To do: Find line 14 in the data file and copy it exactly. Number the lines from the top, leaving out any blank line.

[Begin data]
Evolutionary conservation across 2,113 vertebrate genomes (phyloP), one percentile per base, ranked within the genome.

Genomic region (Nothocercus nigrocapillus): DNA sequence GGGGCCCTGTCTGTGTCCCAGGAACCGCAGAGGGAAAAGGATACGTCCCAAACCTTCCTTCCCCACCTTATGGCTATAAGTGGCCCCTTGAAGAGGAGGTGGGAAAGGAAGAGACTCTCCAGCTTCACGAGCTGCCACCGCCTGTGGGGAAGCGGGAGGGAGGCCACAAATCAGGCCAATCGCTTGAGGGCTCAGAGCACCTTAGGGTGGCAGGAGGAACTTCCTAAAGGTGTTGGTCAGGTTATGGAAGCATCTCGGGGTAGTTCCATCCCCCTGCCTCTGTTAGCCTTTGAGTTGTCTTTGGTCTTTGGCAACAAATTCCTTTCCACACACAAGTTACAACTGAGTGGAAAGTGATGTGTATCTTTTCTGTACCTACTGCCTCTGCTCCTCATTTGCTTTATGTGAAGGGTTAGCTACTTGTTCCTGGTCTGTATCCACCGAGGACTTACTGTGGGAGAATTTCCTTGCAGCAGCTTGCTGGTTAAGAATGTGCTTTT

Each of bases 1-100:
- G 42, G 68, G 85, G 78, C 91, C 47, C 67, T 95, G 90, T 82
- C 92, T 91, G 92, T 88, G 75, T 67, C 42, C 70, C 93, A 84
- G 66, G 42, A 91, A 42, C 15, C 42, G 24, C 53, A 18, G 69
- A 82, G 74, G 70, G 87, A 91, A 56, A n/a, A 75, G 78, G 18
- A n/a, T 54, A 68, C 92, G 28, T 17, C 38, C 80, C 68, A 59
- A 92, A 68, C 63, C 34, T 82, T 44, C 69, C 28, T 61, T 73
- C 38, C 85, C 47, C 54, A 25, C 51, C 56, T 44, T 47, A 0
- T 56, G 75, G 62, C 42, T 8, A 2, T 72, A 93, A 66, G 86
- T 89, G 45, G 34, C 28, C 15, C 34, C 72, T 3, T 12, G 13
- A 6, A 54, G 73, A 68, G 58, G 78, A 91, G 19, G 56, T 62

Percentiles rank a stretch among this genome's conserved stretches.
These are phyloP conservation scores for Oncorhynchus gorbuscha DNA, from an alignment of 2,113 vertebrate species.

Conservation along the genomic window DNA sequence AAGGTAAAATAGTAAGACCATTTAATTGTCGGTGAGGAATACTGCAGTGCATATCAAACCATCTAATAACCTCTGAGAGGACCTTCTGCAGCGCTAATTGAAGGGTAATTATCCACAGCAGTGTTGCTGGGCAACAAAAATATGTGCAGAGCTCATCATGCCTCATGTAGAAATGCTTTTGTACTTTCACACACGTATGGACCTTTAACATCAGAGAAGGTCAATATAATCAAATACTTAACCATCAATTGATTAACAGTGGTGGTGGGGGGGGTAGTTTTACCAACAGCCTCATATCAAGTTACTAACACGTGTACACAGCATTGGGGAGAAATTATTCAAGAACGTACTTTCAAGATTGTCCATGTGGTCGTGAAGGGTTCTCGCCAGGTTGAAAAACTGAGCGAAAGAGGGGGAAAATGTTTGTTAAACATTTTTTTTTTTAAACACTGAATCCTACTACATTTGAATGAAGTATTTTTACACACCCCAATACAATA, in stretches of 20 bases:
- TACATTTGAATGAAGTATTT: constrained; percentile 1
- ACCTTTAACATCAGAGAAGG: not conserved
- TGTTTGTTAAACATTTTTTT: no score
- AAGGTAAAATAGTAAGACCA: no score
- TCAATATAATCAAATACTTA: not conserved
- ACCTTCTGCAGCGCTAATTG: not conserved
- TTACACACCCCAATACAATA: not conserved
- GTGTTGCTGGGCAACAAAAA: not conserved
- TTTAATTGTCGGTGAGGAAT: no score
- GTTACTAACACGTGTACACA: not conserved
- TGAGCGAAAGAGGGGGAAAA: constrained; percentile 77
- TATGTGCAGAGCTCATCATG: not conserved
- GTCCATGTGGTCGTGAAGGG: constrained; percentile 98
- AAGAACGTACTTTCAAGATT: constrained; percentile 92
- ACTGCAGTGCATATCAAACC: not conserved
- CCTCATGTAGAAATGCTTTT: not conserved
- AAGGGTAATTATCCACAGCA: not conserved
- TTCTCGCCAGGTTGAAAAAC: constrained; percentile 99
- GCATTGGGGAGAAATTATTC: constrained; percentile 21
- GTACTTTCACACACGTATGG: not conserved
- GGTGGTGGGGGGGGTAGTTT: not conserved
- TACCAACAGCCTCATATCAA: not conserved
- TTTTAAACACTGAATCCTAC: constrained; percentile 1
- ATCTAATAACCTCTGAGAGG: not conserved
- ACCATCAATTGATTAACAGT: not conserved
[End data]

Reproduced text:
Percentiles rank a stretch among this genome's conserved stretches.